Sometimes we ask guys if there are particular questions they have. So they may ask us questions about women in leadership and things like that. Now, I remember one time meeting a guy who hadn’t heard the podcast when I was at an event. And he said, “You know, I was fine with everything until I realized that you were a pastor. Then I felt really conflicted because I’ve already heard you speak. I really enjoyed it, and now I don’t know what to think. Will you help me?” I wasn’t quite sure what to do with it, to be honest. But I asked him to take another look at the Bible and ask what the women [were already doing]. What was Deborah already doing? What was Phoebe already doing? What was Priscilla already doing? [I would] say, “I’m not here to convince you but I would encourage you to look afresh. There will always be people with different points of view but if you’re saying to me that God is speaking to you through this, then maybe that’s the conversation you need to have with God. If you’re finding that you’ve already been inspired or challenged or encouraged, then maybe that’s the beginning of your journey with God on [that] stuff. Because God has invited us all into his Great Commission.”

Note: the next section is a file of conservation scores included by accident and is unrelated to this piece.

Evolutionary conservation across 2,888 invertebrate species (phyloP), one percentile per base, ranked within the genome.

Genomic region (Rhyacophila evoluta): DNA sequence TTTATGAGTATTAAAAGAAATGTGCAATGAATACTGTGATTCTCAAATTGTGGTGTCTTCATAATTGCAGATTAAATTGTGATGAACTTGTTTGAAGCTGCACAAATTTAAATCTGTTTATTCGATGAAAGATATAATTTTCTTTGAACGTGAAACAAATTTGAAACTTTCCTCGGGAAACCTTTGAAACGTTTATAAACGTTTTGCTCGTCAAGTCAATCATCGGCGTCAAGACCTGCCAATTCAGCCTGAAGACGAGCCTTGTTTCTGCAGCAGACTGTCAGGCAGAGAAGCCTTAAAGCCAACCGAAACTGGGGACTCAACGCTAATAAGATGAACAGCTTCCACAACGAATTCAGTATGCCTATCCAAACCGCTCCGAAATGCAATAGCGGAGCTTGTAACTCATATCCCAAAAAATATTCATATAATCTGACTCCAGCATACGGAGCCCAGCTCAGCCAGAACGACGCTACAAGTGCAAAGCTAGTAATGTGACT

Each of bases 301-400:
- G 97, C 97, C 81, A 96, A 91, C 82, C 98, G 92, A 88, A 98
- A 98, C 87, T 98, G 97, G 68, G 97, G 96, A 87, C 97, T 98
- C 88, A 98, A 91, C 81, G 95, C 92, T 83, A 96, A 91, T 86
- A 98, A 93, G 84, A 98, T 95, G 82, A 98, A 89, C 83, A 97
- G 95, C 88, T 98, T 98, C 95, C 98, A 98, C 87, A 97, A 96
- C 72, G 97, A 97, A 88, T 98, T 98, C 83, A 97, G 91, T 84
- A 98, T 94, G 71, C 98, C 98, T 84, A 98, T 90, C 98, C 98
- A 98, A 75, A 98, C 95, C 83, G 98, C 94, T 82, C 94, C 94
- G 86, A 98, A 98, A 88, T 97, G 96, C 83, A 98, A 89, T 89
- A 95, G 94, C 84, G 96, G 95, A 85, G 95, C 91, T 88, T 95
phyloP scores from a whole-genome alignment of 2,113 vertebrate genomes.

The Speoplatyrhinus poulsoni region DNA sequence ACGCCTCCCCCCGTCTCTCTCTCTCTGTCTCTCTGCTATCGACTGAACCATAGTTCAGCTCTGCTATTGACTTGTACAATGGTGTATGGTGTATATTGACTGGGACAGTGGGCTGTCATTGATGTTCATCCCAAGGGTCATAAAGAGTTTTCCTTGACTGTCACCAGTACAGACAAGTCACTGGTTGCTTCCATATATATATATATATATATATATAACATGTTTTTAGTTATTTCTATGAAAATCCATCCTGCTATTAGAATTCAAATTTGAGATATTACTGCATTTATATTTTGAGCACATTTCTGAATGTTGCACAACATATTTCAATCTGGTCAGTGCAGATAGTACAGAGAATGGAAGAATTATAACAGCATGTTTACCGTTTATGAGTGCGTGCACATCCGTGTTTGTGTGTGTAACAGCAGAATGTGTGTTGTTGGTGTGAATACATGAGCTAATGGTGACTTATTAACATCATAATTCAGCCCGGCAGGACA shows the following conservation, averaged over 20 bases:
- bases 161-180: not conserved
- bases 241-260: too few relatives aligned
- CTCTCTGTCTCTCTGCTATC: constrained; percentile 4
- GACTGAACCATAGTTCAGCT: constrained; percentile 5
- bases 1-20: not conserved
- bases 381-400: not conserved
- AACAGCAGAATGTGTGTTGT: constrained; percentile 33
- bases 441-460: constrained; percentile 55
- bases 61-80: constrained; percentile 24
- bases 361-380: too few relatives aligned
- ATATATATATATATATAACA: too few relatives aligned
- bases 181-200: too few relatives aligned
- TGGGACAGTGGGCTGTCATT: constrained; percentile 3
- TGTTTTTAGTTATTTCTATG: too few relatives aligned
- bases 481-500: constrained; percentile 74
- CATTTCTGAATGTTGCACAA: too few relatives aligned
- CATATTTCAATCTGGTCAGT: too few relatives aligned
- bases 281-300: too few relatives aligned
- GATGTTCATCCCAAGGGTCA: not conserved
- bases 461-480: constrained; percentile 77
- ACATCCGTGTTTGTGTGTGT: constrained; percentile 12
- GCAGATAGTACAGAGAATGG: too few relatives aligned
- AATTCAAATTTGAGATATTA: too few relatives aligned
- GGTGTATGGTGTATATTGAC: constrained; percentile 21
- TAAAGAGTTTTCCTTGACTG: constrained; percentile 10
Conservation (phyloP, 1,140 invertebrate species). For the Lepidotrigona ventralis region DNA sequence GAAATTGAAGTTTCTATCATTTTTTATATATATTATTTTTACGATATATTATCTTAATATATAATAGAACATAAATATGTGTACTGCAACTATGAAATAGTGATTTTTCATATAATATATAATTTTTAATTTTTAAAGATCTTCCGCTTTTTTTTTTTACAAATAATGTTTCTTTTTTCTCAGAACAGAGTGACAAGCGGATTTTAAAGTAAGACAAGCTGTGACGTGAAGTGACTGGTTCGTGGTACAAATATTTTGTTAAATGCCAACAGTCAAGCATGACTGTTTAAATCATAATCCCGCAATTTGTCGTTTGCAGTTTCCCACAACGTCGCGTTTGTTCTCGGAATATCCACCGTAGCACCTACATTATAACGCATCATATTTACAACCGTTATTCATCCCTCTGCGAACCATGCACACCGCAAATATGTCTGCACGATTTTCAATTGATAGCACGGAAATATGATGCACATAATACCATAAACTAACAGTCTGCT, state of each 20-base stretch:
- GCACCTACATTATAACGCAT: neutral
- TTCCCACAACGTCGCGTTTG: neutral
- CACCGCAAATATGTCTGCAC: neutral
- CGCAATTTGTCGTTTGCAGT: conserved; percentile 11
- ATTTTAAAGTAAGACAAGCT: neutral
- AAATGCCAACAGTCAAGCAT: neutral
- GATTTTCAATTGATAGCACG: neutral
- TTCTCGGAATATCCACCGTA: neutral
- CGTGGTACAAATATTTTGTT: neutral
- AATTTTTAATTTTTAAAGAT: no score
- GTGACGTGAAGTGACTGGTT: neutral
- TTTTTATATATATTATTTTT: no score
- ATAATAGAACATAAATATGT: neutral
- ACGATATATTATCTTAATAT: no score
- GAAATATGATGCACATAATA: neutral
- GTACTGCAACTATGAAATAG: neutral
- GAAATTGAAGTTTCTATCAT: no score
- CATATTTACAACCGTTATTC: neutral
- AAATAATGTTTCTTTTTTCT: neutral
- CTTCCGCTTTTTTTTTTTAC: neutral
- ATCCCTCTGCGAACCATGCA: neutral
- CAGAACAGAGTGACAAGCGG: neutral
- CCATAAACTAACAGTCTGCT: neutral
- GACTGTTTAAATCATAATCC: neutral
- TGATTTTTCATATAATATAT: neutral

One thing we do address, we do address guys who are saying, “I want to equip my women leaders. How do I do this we?” We do actually have some podcasts dedicated to that space and giving that voice and saying these are some of the mistakes that we would really encourage you not to make, and to think through. I actually was surprised by the guys who were listening. I didn’t expect it. We just thought we’d put it out there and see who came our way. So it’s been great to discover that there’s this community of guys who are listening and sharing. One of my daughter’s choir teachers, he listens to it regularly and tells his friends to listen to it, which I didn’t know. He just came up and told me he did.
If you enjoyed this excerpt of Faithfully Magazine’s Q&A with Jo Saxton on Women Who Lead, purchase Issue No. 1 to read the full interview. In Faithfully Magazine No. 1, Saxton discusses her experiences doing life and ministry in the U.K. and how it compares with her ministry in the U.S.; how, as a pastor, she finally came to understand the meaning behind the oft-asked question of “where’s your husband?”; and much more.